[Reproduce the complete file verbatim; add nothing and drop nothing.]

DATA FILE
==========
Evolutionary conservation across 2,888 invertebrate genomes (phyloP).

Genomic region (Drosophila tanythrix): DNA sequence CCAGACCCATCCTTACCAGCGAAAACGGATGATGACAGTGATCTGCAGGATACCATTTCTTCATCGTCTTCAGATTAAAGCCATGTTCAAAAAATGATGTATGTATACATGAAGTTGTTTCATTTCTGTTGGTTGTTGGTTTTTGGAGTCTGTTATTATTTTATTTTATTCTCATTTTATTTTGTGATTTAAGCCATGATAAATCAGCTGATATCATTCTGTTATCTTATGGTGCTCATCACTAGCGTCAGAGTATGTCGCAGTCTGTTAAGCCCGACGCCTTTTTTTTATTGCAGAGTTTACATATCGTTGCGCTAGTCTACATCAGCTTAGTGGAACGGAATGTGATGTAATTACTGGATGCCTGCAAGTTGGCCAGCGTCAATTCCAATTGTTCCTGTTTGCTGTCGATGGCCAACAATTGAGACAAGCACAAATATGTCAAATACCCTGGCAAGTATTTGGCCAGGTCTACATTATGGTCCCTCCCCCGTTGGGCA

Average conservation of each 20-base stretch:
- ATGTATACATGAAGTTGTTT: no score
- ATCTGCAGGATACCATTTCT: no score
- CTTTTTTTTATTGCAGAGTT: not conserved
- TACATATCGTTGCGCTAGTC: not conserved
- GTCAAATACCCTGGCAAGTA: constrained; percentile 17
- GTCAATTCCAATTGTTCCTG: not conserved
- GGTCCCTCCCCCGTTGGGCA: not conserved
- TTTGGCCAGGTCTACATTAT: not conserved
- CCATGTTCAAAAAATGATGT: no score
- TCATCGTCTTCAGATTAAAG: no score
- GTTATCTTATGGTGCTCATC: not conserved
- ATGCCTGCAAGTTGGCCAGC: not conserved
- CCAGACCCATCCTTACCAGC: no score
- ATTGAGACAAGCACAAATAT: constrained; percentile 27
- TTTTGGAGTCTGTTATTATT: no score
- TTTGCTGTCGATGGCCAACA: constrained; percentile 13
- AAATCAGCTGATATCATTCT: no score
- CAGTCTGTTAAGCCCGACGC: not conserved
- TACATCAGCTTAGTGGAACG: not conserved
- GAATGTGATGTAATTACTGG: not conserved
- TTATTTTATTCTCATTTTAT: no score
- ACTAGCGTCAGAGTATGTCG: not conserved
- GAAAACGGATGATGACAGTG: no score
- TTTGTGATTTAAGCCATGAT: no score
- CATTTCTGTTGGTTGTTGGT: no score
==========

Evolutionary conservation across 2,888 invertebrate genomes (phyloP).

Genomic region (Drosophila tanythrix): DNA sequence CCAGACCCATCCTTACCAGCGAAAACGGATGATGACAGTGATCTGCAGGATACCATTTCTTCATCGTCTTCAGATTAAAGCCATGTTCAAAAAATGATGTATGTATACATGAAGTTGTTTCATTTCTGTTGGTTGTTGGTTTTTGGAGTCTGTTATTATTTTATTTTATTCTCATTTTATTTTGTGATTTAAGCCATGATAAATCAGCTGATATCATTCTGTTATCTTATGGTGCTCATCACTAGCGTCAGAGTATGTCGCAGTCTGTTAAGCCCGACGCCTTTTTTTTATTGCAGAGTTTACATATCGTTGCGCTAGTCTACATCAGCTTAGTGGAACGGAATGTGATGTAATTACTGGATGCCTGCAAGTTGGCCAGCGTCAATTCCAATTGTTCCTGTTTGCTGTCGATGGCCAACAATTGAGACAAGCACAAATATGTCAAATACCCTGGCAAGTATTTGGCCAGGTCTACATTATGGTCCCTCCCCCGTTGGGCA

Average conservation of each 20-base stretch:
- ATGTATACATGAAGTTGTTT: no score
- ATCTGCAGGATACCATTTCT: no score
- CTTTTTTTTATTGCAGAGTT: not conserved
- TACATATCGTTGCGCTAGTC: not conserved
- GTCAAATACCCTGGCAAGTA: constrained; percentile 17
- GTCAATTCCAATTGTTCCTG: not conserved
- GGTCCCTCCCCCGTTGGGCA: not conserved
- TTTGGCCAGGTCTACATTAT: not conserved
- CCATGTTCAAAAAATGATGT: no score
- TCATCGTCTTCAGATTAAAG: no score
- GTTATCTTATGGTGCTCATC: not conserved
- ATGCCTGCAAGTTGGCCAGC: not conserved
- CCAGACCCATCCTTACCAGC: no score
- ATTGAGACAAGCACAAATAT: constrained; percentile 27
- TTTTGGAGTCTGTTATTATT: no score
- TTTGCTGTCGATGGCCAACA: constrained; percentile 13
- AAATCAGCTGATATCATTCT: no score
- CAGTCTGTTAAGCCCGACGC: not conserved
- TACATCAGCTTAGTGGAACG: not conserved
- GAATGTGATGTAATTACTGG: not conserved
- TTATTTTATTCTCATTTTAT: no score
- ACTAGCGTCAGAGTATGTCG: not conserved
- GAAAACGGATGATGACAGTG: no score
- TTTGTGATTTAAGCCATGAT: no score
- CATTTCTGTTGGTTGTTGGT: no score